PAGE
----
Nearly 1 in 5 people in the US have a disability (more than 57 million) (U.S. Census Bureau), and people with disabilities use the automobile as a travel mode at significantly lower rates than people without disabilities (Bureau of Transportation Statistics). For example, people aged 18 to 64 with disabilities make 28% fewer trips per day (2.6 v. 3.6 trips) on average than people without disabilities. The disparity is even more significant for non-workers. These statistics highlight the notable technological, design, and policy failings in today’s transportation system - that disabled individuals have considerable suppressed demand for travel that is currently not being met. Even among people who are able to take the trips, a significant proportion of people with disabilities rely on modes of transportation that were not specifically designed for their needs (Bureau of Transportation Statistics). Though the technology to substitute conventional cars with the much talked about autonomous vehicles (AVs) is not entirely ready, some existing technologies might be helpful for persons with disabilities. That said, several companies are creating prototypes of AVs specifically designed to cater to the travel needs of disabled individuals. Once autonomous vehicle technology is sufficiently mature, they have the potential to help disabled Americans achieve their desired level of mobility (Claypool et al.). While autonomous vehicles are being built with the purpose of curbing people’s need to operate the vehicles, lack of ability to drive is not the only barrier people with disabilities face while traveling. The simple acts of entering and getting out of the vehicle might pose difficulties for many disabled people, not just wheelchair users. This makes well-thought-out considerations for people with disabilities essential at the early stages of design and development.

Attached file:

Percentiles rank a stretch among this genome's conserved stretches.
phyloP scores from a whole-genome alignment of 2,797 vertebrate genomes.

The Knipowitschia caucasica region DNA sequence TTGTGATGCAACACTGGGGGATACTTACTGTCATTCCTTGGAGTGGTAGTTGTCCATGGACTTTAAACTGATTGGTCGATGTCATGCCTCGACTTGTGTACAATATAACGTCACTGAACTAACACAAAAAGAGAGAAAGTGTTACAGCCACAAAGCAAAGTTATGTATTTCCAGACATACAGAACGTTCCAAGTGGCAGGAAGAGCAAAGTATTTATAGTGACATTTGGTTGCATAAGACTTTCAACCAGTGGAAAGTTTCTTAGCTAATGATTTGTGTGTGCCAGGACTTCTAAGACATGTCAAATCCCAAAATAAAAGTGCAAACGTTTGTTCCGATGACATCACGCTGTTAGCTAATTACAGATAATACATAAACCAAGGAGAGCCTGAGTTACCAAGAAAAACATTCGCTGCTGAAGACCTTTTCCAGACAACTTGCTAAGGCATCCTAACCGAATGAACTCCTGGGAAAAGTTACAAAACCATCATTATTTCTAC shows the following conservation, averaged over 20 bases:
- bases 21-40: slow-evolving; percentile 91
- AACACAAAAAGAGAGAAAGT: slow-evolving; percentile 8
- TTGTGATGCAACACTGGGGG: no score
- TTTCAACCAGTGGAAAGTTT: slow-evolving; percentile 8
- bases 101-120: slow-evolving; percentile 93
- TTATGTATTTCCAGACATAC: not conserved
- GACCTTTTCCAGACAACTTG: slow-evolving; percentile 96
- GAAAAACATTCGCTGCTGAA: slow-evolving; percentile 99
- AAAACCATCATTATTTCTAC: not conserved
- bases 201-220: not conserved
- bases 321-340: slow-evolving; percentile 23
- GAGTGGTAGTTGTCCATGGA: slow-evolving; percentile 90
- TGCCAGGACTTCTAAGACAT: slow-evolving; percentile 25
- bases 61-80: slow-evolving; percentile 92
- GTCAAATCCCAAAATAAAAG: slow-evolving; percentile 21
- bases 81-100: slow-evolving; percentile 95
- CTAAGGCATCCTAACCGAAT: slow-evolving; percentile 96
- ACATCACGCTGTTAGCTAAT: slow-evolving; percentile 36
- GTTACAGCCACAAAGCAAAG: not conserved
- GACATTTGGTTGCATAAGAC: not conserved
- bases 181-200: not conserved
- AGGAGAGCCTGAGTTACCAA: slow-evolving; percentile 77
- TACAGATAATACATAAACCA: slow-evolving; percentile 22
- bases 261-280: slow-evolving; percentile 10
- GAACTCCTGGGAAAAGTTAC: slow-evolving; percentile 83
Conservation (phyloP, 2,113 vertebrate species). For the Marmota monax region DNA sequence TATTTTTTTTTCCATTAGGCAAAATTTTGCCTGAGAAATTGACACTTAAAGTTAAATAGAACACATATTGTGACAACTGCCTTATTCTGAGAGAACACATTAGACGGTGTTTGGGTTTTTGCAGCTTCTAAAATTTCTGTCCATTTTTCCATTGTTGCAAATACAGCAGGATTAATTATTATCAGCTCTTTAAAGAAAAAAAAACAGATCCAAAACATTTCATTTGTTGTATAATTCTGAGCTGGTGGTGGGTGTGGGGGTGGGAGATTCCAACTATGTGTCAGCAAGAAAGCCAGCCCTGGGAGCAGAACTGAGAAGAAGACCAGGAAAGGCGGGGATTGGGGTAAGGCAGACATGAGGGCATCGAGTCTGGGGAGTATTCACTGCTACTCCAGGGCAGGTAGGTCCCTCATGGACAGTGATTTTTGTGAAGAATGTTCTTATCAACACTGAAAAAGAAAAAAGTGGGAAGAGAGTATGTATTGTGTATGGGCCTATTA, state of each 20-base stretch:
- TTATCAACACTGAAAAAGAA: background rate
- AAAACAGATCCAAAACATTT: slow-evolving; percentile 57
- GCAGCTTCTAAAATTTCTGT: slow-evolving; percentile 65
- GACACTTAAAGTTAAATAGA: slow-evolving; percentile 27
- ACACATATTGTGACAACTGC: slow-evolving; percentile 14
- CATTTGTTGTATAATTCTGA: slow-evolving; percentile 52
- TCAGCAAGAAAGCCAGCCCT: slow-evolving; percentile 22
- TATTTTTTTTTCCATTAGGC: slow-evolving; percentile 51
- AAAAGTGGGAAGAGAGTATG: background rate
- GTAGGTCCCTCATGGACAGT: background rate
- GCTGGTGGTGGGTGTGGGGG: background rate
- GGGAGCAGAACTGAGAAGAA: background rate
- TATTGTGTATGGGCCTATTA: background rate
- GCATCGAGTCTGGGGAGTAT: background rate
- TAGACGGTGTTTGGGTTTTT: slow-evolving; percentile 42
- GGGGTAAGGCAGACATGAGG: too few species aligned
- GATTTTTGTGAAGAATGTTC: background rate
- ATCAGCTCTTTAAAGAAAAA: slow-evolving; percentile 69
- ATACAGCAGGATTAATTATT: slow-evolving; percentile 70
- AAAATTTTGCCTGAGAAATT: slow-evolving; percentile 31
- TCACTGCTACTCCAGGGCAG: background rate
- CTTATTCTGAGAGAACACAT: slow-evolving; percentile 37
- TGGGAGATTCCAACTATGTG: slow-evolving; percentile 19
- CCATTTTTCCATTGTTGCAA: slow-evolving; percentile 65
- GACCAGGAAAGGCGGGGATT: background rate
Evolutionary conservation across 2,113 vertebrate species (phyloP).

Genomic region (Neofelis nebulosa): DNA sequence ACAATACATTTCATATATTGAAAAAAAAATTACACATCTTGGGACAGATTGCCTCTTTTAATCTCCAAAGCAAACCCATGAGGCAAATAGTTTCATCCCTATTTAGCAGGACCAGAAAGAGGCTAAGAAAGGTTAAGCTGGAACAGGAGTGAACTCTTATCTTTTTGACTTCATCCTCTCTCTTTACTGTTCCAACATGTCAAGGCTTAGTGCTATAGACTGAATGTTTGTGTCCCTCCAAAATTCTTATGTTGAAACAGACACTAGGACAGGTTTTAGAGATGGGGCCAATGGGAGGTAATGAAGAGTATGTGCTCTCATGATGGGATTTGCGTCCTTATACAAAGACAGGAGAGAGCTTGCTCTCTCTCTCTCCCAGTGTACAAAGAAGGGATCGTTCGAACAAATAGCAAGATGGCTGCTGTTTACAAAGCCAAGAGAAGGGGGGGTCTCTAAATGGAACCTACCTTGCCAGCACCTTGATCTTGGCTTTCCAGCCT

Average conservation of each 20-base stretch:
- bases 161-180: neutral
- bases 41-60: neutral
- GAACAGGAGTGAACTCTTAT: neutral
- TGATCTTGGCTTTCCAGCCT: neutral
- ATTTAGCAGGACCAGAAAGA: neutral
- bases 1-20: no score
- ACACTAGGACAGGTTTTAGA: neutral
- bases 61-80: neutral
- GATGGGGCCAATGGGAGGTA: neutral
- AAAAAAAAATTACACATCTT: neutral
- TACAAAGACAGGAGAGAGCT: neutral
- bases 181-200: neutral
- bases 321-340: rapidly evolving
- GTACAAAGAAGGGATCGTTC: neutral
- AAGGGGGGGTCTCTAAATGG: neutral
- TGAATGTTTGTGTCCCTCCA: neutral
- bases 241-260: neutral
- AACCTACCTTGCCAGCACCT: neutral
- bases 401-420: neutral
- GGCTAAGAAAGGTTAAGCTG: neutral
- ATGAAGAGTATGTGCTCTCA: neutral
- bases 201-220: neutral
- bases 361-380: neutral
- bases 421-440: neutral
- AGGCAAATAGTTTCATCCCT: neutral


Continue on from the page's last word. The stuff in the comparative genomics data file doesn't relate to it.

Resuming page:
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William Riggs and Anurag Pande. "Gaps and Opportunities in Accessibility Policy for Autonomous Vehicles" Mineta Transportation Institute Publications (2021).